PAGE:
Bottom Line: This study, called a systematic review and meta-analysis, combined the results of 23 studies with nearly 42,000 participants to summarize associations between sexting by adolescents, sexual behavior and mental health risk factors. The results suggest sexting was associated with sexual activity, multiple sex partners, a lack of contraception use, delinquent behavior, anxiety/depression, alcohol and drug use, and smoking. Some associations between sexting, sexual behaviors and mental health factors were stronger in younger compared with older adolescents. This kind of study can only suggest correlations, not causation, and other variables, such as intention and context, can mediate the observed associations. For example, sexual exploration among adolescents is normal, sexting can have relatively harmless intentions and sexting within the context of a romantic relationship may not indicate risky behavior. That's why more research is needed to understand what the intersections of sexting, sexual behaviors and mental health risk factors mean.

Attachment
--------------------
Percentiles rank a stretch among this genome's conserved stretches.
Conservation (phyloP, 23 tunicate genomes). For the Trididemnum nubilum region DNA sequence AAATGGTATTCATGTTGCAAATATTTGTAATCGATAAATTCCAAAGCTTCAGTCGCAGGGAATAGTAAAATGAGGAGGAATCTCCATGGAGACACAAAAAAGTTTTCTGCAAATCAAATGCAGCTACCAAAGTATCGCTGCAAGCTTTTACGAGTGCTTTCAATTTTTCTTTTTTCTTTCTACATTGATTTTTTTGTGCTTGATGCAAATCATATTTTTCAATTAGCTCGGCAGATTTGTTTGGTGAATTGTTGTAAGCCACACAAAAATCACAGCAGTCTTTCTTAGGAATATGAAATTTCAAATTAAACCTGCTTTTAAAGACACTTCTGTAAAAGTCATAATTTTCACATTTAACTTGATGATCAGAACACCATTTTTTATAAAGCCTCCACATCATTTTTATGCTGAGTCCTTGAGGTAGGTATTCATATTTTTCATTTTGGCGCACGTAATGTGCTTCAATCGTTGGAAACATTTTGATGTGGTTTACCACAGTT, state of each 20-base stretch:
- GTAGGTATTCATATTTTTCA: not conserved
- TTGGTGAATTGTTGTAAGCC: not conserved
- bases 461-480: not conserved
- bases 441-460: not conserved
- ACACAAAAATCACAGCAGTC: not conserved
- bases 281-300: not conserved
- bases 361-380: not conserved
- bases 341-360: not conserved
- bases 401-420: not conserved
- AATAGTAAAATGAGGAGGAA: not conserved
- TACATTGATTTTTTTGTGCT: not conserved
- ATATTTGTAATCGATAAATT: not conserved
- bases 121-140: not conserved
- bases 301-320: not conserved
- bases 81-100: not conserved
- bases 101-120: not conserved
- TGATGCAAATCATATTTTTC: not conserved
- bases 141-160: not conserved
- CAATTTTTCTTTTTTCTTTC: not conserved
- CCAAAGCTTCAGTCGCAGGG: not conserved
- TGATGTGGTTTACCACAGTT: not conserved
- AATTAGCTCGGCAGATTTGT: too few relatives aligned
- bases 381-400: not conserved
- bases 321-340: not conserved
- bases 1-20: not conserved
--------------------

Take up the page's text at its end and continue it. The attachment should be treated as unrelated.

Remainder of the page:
Author: Sheri Madigan, Ph.D., of the Unversity of Calgary, Canada, and coauthors
Editor's Note: The article contains funding/support disclosures. Please see the article for additional information, including other authors, author contributions and affiliations, financial disclosures, funding and support, etc.Embed this link to provide your readers free access to the full-text article: This link will be live at the embargo time: https:/